When I don’t have inspiration to write it means I try to write about something that doesn’t hurt. And why to write what you don’t care about – that’s the question. So I’ll make it about what I have been thinking during the last month, as a part of the campaign ‘not to commit any violence against myself wherever I can’. Patriarchy of the brain it is then.
To be yourself
Yesterday I came across a girl who worked in the workshop of a sports shop, she was sitting, digging in bicycles, and I could not take my eyes off and interrupt my thoughts: what exactly fascinated me so much. Is it a girl so sexy, or is it her work still so unusual for girls, or is it just very attractive when a human being is in their place and does what they love?
You often see something like this on stage, and that’s probably why it’s so easy to fall in love with a musician: you rarely become a musician by force or out of dispair, it’s usually more of a choice, and a person who loves what they do sways with the beat of their thing and squints joyfully, making other fall in love, with themselves and their happiness.
Being yourself, in your place, understanding yourself, hearing yourself, and acting on it are natural and even necessary things for the health of the individual and those around him. In order to live like this, you first of all need to regularly talk to yourself: how do I feel, do I like what I do, what do I need. And then share it with others. Politely and calmly. I know, it’s not easy.
Patriarchy of the brain
The patriarchy of the brain is a historical and cultural phenomenon, it doesn’t depend on gender, and there are plenty of haters about the still-new kind of thinking that doesn’t divide people by sex, among both men and women. Most of them are just people who are used to it. A bad habit.
The natural course of things has placed men in ‘jobs’ and women in ‘kitchens’, and the same natural course of things has led us to the irrelevance of this state of affairs. Today we are at the crossroads of epochs. A modern woman may think that something has been taken from her and look for vendetta, while everything that happened, everything that had to be fought for, was a natural course of events. It’s also natural, however, to feel frustrated in the light of new insights and unmatched social realities, where women still continue to be oppressed.
But now that we understand this, we just need to talk a lot about it, because the representatives of the patriarchy of the brain mostly just never thought about these things, and simply live the way they used to. We have to talk, because it can be really difficult to get used to the new, especially when you haven’t yet reached this level of consciousness.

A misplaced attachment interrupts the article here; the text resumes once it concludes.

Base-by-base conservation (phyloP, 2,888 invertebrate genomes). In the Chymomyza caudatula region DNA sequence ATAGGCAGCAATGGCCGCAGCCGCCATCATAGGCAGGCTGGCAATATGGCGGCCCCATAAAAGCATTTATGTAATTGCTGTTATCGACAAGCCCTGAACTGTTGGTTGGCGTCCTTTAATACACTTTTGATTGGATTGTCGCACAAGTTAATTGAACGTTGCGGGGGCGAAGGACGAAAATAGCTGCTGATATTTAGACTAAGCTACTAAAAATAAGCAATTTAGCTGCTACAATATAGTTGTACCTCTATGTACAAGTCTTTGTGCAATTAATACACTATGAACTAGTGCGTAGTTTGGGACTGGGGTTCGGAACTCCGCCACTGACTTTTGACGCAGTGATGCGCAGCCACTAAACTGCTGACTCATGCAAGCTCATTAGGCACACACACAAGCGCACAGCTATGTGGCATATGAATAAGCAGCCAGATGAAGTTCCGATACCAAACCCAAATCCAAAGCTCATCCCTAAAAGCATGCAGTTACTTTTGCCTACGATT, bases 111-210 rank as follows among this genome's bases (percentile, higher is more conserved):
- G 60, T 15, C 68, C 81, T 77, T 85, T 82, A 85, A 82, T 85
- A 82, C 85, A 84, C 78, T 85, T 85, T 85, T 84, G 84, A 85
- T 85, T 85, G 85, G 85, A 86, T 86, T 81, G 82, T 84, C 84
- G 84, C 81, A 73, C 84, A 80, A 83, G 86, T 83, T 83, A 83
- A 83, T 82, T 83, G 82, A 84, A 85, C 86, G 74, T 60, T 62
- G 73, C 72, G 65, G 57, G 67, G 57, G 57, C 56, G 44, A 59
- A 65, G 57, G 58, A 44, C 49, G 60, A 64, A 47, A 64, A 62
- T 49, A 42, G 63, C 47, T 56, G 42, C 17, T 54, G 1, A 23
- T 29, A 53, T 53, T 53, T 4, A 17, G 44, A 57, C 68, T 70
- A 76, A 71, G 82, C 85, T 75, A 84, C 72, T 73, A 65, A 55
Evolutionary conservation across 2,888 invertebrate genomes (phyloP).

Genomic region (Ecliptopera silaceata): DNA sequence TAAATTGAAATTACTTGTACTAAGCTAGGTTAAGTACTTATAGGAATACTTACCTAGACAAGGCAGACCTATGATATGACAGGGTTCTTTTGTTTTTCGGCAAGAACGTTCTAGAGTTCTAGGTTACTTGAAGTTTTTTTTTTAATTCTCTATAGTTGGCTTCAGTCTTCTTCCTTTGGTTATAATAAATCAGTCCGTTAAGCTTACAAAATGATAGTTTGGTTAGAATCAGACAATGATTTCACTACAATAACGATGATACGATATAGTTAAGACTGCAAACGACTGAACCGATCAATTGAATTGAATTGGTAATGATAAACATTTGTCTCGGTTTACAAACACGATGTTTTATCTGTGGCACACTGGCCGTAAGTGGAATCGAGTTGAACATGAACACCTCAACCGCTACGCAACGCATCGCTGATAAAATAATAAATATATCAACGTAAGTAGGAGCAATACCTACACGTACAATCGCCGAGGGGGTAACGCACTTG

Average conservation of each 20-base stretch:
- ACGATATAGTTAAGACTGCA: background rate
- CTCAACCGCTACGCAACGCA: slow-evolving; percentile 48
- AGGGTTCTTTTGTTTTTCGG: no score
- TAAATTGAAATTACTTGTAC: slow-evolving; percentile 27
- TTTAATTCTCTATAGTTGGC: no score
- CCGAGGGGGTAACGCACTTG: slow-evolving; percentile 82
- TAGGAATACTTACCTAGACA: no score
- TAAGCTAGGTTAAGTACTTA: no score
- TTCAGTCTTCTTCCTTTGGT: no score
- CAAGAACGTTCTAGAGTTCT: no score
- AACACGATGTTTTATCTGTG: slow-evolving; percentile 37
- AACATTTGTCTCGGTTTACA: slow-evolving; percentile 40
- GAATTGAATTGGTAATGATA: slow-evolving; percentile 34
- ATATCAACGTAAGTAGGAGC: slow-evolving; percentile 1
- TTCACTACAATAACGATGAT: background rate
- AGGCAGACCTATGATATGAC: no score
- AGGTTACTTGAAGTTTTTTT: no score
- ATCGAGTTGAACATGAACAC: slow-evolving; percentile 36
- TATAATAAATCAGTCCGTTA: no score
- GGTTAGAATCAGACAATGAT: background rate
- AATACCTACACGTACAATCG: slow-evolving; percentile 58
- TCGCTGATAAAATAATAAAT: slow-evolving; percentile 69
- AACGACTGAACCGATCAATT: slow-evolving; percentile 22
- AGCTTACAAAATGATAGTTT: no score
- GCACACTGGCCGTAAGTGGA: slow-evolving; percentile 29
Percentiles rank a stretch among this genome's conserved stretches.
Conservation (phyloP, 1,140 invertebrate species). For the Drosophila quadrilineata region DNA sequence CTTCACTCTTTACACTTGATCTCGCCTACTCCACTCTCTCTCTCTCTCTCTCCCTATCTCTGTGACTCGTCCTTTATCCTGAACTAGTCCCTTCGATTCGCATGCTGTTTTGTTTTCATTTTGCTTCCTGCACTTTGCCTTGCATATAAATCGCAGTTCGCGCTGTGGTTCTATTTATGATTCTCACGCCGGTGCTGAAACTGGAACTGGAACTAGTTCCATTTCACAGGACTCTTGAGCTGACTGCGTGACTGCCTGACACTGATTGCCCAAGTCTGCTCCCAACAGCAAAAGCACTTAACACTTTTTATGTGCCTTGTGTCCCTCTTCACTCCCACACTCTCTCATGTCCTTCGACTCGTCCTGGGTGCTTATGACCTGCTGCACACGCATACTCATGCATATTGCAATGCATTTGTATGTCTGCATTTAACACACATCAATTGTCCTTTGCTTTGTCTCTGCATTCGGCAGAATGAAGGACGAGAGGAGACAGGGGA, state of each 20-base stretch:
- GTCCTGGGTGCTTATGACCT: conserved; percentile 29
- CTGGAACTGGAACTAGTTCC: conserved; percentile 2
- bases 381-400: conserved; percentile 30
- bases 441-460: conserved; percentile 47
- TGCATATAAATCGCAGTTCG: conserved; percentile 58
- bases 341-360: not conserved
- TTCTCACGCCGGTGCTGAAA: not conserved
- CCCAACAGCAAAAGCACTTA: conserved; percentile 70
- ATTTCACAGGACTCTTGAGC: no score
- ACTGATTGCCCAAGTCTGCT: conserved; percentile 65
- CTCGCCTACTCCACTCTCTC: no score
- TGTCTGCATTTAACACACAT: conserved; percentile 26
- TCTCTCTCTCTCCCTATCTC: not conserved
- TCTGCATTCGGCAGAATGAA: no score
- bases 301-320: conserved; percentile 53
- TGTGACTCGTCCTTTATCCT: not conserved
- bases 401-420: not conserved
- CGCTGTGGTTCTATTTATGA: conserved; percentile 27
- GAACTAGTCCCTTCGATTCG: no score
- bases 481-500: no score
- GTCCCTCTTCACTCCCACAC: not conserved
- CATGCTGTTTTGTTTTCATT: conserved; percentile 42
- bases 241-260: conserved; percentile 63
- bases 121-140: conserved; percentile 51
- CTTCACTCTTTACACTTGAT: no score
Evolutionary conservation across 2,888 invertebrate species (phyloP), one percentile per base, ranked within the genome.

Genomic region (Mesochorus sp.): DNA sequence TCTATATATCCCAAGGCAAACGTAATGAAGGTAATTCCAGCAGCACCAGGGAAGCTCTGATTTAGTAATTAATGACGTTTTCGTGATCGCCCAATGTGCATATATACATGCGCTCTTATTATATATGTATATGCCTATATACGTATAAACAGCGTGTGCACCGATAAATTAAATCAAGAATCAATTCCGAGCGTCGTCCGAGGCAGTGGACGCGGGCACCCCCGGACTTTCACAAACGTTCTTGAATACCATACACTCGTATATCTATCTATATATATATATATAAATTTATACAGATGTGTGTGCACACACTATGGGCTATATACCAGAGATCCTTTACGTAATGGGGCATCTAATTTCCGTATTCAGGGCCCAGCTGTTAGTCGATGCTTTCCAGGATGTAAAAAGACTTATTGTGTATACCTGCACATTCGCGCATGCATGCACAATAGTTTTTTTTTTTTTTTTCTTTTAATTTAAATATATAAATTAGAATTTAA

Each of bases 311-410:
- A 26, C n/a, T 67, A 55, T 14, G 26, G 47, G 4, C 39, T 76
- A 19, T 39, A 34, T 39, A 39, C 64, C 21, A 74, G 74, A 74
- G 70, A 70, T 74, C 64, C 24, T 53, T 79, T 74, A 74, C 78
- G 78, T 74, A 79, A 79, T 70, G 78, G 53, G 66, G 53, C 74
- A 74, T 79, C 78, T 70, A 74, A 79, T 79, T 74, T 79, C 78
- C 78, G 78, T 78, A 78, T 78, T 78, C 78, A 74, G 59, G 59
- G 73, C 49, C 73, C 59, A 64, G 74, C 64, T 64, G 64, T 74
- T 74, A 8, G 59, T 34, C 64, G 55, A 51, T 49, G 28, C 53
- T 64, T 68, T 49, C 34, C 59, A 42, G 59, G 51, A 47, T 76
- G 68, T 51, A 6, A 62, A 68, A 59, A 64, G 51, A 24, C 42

People have either come to realize the meaning of partnership or not. But even if they did, cultural and historical circumstances often force us to think stereotypically and act reflexively, and the only way out is painstaking work on self-awareness and self-control, here and now.
Meanwhile, aggression, often called discussion ?. Never a way out, but accumulates during mutual deafness. The sexes oppose and shout with each other, brother against brother, husband against wife, all screaming, waving their fists, and again nothing is heard. Women have anger and resentment, men reciprocate. Add to this intersection of epochs.
Speak and hear, hear and speak. Listen to your own and other people’s needs. It’s possible and effective. And that is how, probably
is destined to look like.
“In a world where we’re often judged harshly for identifying and revealing our needs, doing so can be very frightening. Women, in particular, are susceptible to criticism. For centuries, the image of the loving woman has been associated with sacrifice and the denial of one’s own needs to take care of others. Because women are socialized to view the caretaking of others as their highest duty, they often learn to ignore their own needs. At one workshop, we discussed what happens to women who internalize such beliefs. These women, if they ask for what they want, will often do so in a way that both reflects and reinforces the beliefs that they have no genuine right to their needs and that their needs are unimportant. For example, because she is fearful of asking for what she needs, a woman may fail to simply say that she’s had a busy day, is feeling tired, and wants some time in the evening to herself; instead, her words come out sounding like a legal case: “You know I haven’t had a moment to myself all day. I ironed all the shirts, did the whole week’s laundry, took the dog to the vet, made dinner, packed the lunches, and called all the neighbors about the block meeting, so [imploringly] … so how about if you … ?” “No!” comes the swift response. Her plaintive request elicits resistance rather than compassion from her listeners. They have difficulty hearing and valuing the needs behind her pleas, and furthermore react negatively to her weak attempt to argue from a position of what she “should” get or “deserves” to get from them. In the end the speaker is again persuaded that her needs don’t matter, not realizing that they were expressed in a way unlikely to draw a positive response. ”
The rudiments of patriarchy affect not only women. While a woman is a graceful caretaker in an apron, a man is a strong hunter without the right for emotions. Stereotypes oppress consciously and subconsciously, the traumas of the past, the mouths of others, oppress and oppress. But we are human beings, and we are united by the same needs: love, understanding, acceptance, support, independence, the right to choose, and so on. This is our basis, because a healthy society begins with this understanding.
We find ourselves in a difficult situation, but look back: it is a story of success.